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Eupatorium perfoliatum (L)

Synonyms: thoroughwort, feverwort, ague weed, crosswort, Indian sage, sweating plant, teasel, vegetable antimony, wood boneset

Order: Compositae

Description: This perennial herb can reach a height of 1.5m. Its stout, hairy stem bears opposite pointed leaves united at the base so as to seem perforated by the stem. These are finely toothed, rough above, downy and resinous below. The terminal flower clusters are white and reminiscent of yarrow. It grows in damp pastures and wet ground throughout eastern and central North America

Parts used: aerial parts

Collection: As soon as the flowers open in August or September

Constituents: Bitter glycoside (eupatorin), volatile oils containing sesquiterpene lactones, gallic acid, a glucosidal tannin, polysaccharides, flavonoids (including quercetin, kaempferol, eupatorin and rutin), resin

Actions: Diaphoretic, febrifuge, aperient, cathartic, emetic, tonic, antispasmodic, relaxes mucous membranes and peripheral blood vessels, peripheral vasodilator, cholagogue, gentle laxative, expectorant, promotes bile flow

Indications: Influenza, acute bronchitis, naso-pharyngeal catarrh. Specifically indicated in influenza with deep aching, and congestion of the respiratory mucosa.

Therapeutics and Pharmacology: Eupatorium perfoliatum  is perhaps the best remedy for the relief of the symptoms that accompany influenza, particularly muscle pain. As well as easing the aches and pains, it will help the body to deal with any fever that is present. It can be used to help clear the upper respiratory tract of mucous congestion. Its mild aperient activity will help clear the body of any build-up of waste and ease constipation. It increases the flow of bile. It may also provide symptomatic relief in the treatment of muscular rheumatism and any conditions exacerbated by damp. Eupatorium perfoliatum has been used to treat skin disease linked to digestive and hepatic disorders and for night sweats. Both the polysaccharides and the sesquiterpene lactones are immunostimulatory in low concentrations; they enhance phagocytosis in vitro. Recent research indicates that the sesquiterpene lactones in the plant and the flavones (especially eupatorin) in both boneset and E. purporeum (gravel root) may have anti-cancer activity.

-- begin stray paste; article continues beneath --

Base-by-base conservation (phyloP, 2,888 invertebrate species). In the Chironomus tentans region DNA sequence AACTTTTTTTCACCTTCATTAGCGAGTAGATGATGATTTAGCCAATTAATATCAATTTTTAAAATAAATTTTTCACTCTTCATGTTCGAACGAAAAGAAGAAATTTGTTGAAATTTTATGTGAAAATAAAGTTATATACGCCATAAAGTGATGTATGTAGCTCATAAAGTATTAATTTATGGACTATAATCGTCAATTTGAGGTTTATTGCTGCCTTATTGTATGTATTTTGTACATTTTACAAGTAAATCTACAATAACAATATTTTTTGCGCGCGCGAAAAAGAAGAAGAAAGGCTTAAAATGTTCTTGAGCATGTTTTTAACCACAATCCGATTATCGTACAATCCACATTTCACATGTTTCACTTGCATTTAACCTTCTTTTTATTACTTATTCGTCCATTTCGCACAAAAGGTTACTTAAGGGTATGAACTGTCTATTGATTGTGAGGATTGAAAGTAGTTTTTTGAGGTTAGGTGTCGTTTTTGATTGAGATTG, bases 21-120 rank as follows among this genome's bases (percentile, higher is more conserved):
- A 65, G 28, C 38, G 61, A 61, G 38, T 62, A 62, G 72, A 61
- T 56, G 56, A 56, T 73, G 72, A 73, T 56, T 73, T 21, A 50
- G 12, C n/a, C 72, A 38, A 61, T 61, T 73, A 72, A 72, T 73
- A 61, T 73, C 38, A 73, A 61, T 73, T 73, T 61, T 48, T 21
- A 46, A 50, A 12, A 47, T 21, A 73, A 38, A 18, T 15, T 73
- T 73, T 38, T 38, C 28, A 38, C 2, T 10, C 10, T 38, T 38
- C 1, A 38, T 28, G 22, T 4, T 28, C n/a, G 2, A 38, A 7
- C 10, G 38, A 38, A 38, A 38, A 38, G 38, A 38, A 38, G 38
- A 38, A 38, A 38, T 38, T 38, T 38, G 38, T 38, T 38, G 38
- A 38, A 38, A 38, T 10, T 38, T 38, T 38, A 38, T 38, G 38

Combinations: It may be combined with Achillea, Sambucus and Asclepias for influenza. 

Caution: High doses can cause vomiting.

Preparation and Dosage: (thrice daily)

Regulatory status GSL

Dried herb: 1-2g or by infusion

Liquid Extract: 1:1 in 25% alcohol, 1-2ml

Solid Extract: 0.3-0.5g

Tincture: 1:5 in 45% alcohol, 1-4ml

Additional Comments: This North American herb was of great value to early white settlers who used it to treat a serious flu-like disease called breakbone fever. This led to the name boneset, while the Native Americans called it ague weed. Chinese medicine uses it for summer colds, heatstroke, tightness of the chest, and bad breath. In homeopathy it is prescribed for flu and malaria.



BHMA 1983 British Herbal Pharmacopoeia, BHMA, Bournemouth.

Grieve, M. 1931 A Modern Herbal, (ed. C.F. Leyel 1985), London.

Hoffmann, D. 1990 The New Holistic Herbal, Second Edition, Element, Shaftesbury.

Lust, J. 1990 The Herb Book, Bantam, London.

Mabey, R. (ed.) 1991 The Complete New Herbal, Penguin, London.

Mills, S.Y. 1993 The A-Z of Modern Herbalism, Diamond Books, London.

Ody, P. 1993 The Herb Society's Complete Medicinal Herbal, Dorling Kindersley, London.

Polunin, M. and Robbins, C. 1992 The Natural Pharmacy, Dorling Kindersley, London.

Wren, R.C. 1988 Potter's New Cyclopaedia of Botanical Drugs and Preparations, C.W.Daniel, Saffron Walden.


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Christine Haughton, MA MNIMH MCPP FRSPH

Wold Farm, West Heslerton, Malton, North Yorkshire YO17 8RY, UK

Last updated 27th November 2014     ęPurple Sage Botanicals